“On the Sabbath day we went outside the city gate by the river, where we expected to find a place of prayer. We sat down and spoke to the women gathered there. A God-fearing woman named Lydia, a dealer in purple cloth from the city of Thyatira, was listening. The Lord opened her heart to respond to what Paul was saying. After she and her household were baptized, she urged us, “If you consider me a believer in the Lord, come and stay at my house.” And she persuaded us.” Acts 16:13-15
“After Paul and Silas came out of the prison, they went to Lydia's house to see the brothers and encourage them. Then they left the city.” Acts 16:40
Meet Lydia: the woman who led her own home, convinced the Apostle Paul where to stay, and probably housed the first church in Europe! We are only given a few sentences about Lydia in Scripture, but they are packed with meaning and insight for us as Christian women.
When we are introduced to Lydia, we are told that she was a Gentile woman who was a seller of purple cloth. When she meets Paul, she is living in Philippi, which is about 240 miles from Tyatira. Her home city of Thyatira was known for it’s dyes and its trade, which means that there was a lot of competition in her business. In order for Lydia to have been in this trade, she had to have been an excellent business woman. She was no mediocre entrepreneur! She conducted her business in a way that set her apart in the market place.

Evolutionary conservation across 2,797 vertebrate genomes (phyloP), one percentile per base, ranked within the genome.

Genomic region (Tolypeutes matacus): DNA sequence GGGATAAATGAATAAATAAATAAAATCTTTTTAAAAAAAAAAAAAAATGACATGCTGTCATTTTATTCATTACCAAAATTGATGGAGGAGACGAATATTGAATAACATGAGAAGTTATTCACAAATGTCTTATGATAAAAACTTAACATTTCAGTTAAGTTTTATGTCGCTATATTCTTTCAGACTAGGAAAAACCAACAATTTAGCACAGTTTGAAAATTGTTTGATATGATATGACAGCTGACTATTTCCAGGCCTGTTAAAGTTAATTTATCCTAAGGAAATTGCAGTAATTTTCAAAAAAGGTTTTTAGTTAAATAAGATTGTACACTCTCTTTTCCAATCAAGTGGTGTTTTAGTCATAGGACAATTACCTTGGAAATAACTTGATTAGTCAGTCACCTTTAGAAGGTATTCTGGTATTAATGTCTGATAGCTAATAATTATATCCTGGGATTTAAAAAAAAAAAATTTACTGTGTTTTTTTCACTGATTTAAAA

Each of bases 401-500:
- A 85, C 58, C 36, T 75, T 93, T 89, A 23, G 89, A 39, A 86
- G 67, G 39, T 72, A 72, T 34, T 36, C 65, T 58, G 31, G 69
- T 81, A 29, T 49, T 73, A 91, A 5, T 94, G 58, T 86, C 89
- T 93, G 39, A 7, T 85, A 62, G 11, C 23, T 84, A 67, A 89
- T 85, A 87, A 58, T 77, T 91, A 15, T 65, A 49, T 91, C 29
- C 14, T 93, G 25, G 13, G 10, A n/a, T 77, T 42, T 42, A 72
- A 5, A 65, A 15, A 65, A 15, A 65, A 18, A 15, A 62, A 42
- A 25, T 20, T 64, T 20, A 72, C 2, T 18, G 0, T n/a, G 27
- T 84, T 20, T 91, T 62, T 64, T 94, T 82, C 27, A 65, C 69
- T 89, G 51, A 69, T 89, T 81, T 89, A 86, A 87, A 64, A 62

What set her apart in her trade? Purple cloth was a luxury product. This was the finest kind of cloth, reserved for royalty and the most wealthy in society. This means Lydia sold a luxury item and charged luxury prices for it. As women, we often hold ourselves back from charging enough for our products and services. We can shrink from wanting to charge what we are actually worth, but Lydia shows us that we can! She appears to have been quite wealthy (she had a spacious home large enough to house Paul and his friends with no notice and allow the church to meet in her home.) We can assume her expansive business had taken her from her home in Thyatira to Phillipi where she now lived. She goes on to use her great wealth to further the gospel and serve others in ways that had a huge impact for the kingdom.